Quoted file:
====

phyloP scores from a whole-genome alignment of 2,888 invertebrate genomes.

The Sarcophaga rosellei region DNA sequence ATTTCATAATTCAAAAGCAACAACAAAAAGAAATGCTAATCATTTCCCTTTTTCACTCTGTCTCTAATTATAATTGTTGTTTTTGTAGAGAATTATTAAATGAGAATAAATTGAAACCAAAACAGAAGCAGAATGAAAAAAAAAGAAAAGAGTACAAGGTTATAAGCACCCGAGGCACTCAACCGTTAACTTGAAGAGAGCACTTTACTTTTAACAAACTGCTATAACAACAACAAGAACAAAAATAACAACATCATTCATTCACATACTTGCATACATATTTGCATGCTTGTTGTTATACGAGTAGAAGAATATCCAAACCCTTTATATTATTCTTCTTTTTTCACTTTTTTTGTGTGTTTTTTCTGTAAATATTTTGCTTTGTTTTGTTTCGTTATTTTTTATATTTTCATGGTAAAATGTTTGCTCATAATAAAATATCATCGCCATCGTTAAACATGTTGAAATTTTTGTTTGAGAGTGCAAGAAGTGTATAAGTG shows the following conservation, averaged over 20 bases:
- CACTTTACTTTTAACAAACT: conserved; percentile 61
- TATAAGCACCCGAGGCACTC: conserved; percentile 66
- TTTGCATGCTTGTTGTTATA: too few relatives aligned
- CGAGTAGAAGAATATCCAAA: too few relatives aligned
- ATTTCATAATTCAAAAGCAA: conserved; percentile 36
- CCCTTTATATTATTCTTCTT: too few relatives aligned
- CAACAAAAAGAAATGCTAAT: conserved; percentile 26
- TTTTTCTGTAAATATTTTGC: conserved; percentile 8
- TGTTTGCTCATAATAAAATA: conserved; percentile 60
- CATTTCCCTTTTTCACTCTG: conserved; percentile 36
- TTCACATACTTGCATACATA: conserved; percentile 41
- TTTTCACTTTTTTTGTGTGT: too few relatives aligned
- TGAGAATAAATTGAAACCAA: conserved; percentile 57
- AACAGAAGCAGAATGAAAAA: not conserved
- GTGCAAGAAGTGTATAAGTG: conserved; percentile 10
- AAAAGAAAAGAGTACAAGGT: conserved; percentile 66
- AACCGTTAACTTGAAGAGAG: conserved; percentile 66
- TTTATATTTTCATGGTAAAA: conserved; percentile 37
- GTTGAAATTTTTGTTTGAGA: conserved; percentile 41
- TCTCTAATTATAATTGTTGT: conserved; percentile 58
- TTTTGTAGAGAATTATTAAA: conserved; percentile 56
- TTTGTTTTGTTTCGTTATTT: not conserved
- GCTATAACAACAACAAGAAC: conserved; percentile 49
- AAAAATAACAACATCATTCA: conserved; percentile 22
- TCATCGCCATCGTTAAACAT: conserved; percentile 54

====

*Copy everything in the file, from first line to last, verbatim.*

phyloP scores from a whole-genome alignment of 2,888 invertebrate genomes.

The Sarcophaga rosellei region DNA sequence ATTTCATAATTCAAAAGCAACAACAAAAAGAAATGCTAATCATTTCCCTTTTTCACTCTGTCTCTAATTATAATTGTTGTTTTTGTAGAGAATTATTAAATGAGAATAAATTGAAACCAAAACAGAAGCAGAATGAAAAAAAAAGAAAAGAGTACAAGGTTATAAGCACCCGAGGCACTCAACCGTTAACTTGAAGAGAGCACTTTACTTTTAACAAACTGCTATAACAACAACAAGAACAAAAATAACAACATCATTCATTCACATACTTGCATACATATTTGCATGCTTGTTGTTATACGAGTAGAAGAATATCCAAACCCTTTATATTATTCTTCTTTTTTCACTTTTTTTGTGTGTTTTTTCTGTAAATATTTTGCTTTGTTTTGTTTCGTTATTTTTTATATTTTCATGGTAAAATGTTTGCTCATAATAAAATATCATCGCCATCGTTAAACATGTTGAAATTTTTGTTTGAGAGTGCAAGAAGTGTATAAGTG shows the following conservation, averaged over 20 bases:
- CACTTTACTTTTAACAAACT: conserved; percentile 61
- TATAAGCACCCGAGGCACTC: conserved; percentile 66
- TTTGCATGCTTGTTGTTATA: too few relatives aligned
- CGAGTAGAAGAATATCCAAA: too few relatives aligned
- ATTTCATAATTCAAAAGCAA: conserved; percentile 36
- CCCTTTATATTATTCTTCTT: too few relatives aligned
- CAACAAAAAGAAATGCTAAT: conserved; percentile 26
- TTTTTCTGTAAATATTTTGC: conserved; percentile 8
- TGTTTGCTCATAATAAAATA: conserved; percentile 60
- CATTTCCCTTTTTCACTCTG: conserved; percentile 36
- TTCACATACTTGCATACATA: conserved; percentile 41
- TTTTCACTTTTTTTGTGTGT: too few relatives aligned
- TGAGAATAAATTGAAACCAA: conserved; percentile 57
- AACAGAAGCAGAATGAAAAA: not conserved
- GTGCAAGAAGTGTATAAGTG: conserved; percentile 10
- AAAAGAAAAGAGTACAAGGT: conserved; percentile 66
- AACCGTTAACTTGAAGAGAG: conserved; percentile 66
- TTTATATTTTCATGGTAAAA: conserved; percentile 37
- GTTGAAATTTTTGTTTGAGA: conserved; percentile 41
- TCTCTAATTATAATTGTTGT: conserved; percentile 58
- TTTTGTAGAGAATTATTAAA: conserved; percentile 56
- TTTGTTTTGTTTCGTTATTT: not conserved
- GCTATAACAACAACAAGAAC: conserved; percentile 49
- AAAAATAACAACATCATTCA: conserved; percentile 22
- TCATCGCCATCGTTAAACAT: conserved; percentile 54